Nonetheless, there are some useful aspects to microservices. DevOps specialists are seeing real benefits from smaller units of deployment. Promotion of some of the basic elements such as componentization, automation and evolutionary design are a good thing. But adopting the microservices characteristics as a unified pattern as described is really only applicable to a narrow problem space. And as soon as you adopt the characteristics piecemeal, you have to reassess the cost/benefit. I expect that the widespread interest in microservices will lead to it morphing into a simpler, less complex pattern that does address a wider problem space. But surprise, surprise, we solved that a long time ago, and all we are doing is renaming highly independent Capability based services as microservices!

References: Microservices, Lewis, Fowler, March 2014

More Stories By David Sprott

David Sprott is a consultant, researcher and educator specializing in service oriented architecture, application modernization and cloud computing. Since 1997 David founded and led the well known think tank CBDI Forum providing unique research and guidance around loose coupled architecture, technologies and practices to F5000 companies and governments worldwide. As CEO of Everware-CBDI International a UK based corporation, he directs the global research and international consulting operations of the leading independent advisors on Service Oriented Application Modernization.

@DevOpsSummit Stories
Dynatrace is an application performance management software company with products for the information technology departments and digital business owners of medium and large businesses. Building the Future of Monitoring with Artificial Intelligence. Today we can collect lots and lots of performance data. We build beautiful dashboards and even have fancy query languages to access and transform the data. Still performance data is a secret language only a couple of people understand. The more business becomes digital the more stakeholders are interested in this data including how it relates to business. Some of these people have never used a monitoring tool before. They have a question on their mind like "How is my application doing" but no idea how to get a proper answer.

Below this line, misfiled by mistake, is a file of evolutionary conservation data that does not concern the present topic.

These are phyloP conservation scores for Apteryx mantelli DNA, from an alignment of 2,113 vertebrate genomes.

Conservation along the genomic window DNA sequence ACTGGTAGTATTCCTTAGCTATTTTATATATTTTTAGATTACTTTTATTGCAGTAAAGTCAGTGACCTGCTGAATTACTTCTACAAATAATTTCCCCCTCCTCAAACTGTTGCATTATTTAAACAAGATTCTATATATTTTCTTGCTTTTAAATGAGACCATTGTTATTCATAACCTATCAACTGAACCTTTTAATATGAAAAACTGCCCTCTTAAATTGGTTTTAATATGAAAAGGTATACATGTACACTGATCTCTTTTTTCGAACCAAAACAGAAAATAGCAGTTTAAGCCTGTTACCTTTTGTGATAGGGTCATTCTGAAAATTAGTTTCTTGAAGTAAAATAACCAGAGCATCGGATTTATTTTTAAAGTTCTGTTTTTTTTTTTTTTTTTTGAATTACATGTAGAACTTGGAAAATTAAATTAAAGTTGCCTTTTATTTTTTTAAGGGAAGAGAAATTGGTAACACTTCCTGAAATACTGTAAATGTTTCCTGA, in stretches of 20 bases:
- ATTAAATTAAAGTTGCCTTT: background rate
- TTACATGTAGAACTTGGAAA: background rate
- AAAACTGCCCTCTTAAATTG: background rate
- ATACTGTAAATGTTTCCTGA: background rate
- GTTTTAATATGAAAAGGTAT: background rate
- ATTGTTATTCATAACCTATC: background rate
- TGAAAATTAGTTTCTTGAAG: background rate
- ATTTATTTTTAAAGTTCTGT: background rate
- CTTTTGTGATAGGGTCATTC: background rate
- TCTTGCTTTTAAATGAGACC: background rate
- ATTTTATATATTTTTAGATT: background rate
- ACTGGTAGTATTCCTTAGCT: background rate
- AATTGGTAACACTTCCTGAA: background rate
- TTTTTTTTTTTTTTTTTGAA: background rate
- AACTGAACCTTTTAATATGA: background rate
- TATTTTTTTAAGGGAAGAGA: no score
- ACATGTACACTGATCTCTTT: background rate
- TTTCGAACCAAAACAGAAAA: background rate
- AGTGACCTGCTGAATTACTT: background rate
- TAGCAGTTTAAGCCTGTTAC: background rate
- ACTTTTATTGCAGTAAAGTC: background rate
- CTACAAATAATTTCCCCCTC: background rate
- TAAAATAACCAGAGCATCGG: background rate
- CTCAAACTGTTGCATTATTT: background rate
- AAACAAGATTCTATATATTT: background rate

This session will provide an introduction to Cloud driven quality and transformation and highlight the key features that comprise it. A perspective on the cloud transformation lifecycle, transformation levers, and transformation framework will be shared. At Cognizant, we have developed a transformation strategy to enable the migration of business critical workloads to cloud environments. The strategy encompasses a set of transformation levers across the cloud transformation lifecycle to enhance process quality, compliance with organizational policies and implementation of information security and data privacy best practices. These transformation levers cover core areas such as Cloud Assessment, Governance, Assurance, Security and Performance Management. The transformation framework presented during this session will guide corporate clients in the implementation of a successful cloud solu...
So the dumpster is on fire. Again. The site's down. Your boss's face is an ever-deepening purple. And you begin debating whether you should join the #incident channel or call an ambulance to deal with his impending stroke. Yes, we know this is a developer's fault. There's plenty of time for blame later. Postmortems have a macabre name because they were once intended to be Viking-like funerals for someone's job. But we're civilized now. Sort of. So we call them post-incident reviews. Fires are never going to stop. We're human. We miss bugs. Or we fat finger a command - deleting dozens of servers and bringing down S3 in US-EAST-1 for hours - effectively halting the internet. These things happen.
CloudEXPO | DevOpsSUMMIT | DXWorldEXPO are the world's most influential, independent events where Cloud Computing was coined and where technology buyers and vendors meet to experience and discuss the big picture of Digital Transformation and all of the strategies, tactics, and tools they need to realize their goals. Sponsors of DXWorldEXPO | CloudEXPO benefit from unmatched branding, profile building and lead generation opportunities.
This sixteen (16) hour course provides an introduction to DevOps, the cultural and professional movement that stresses communication, collaboration, integration and automation in order to improve the flow of work between software developers and IT operations professionals. Improved workflows will result in an improved ability to design, develop, deploy and operate software and services faster.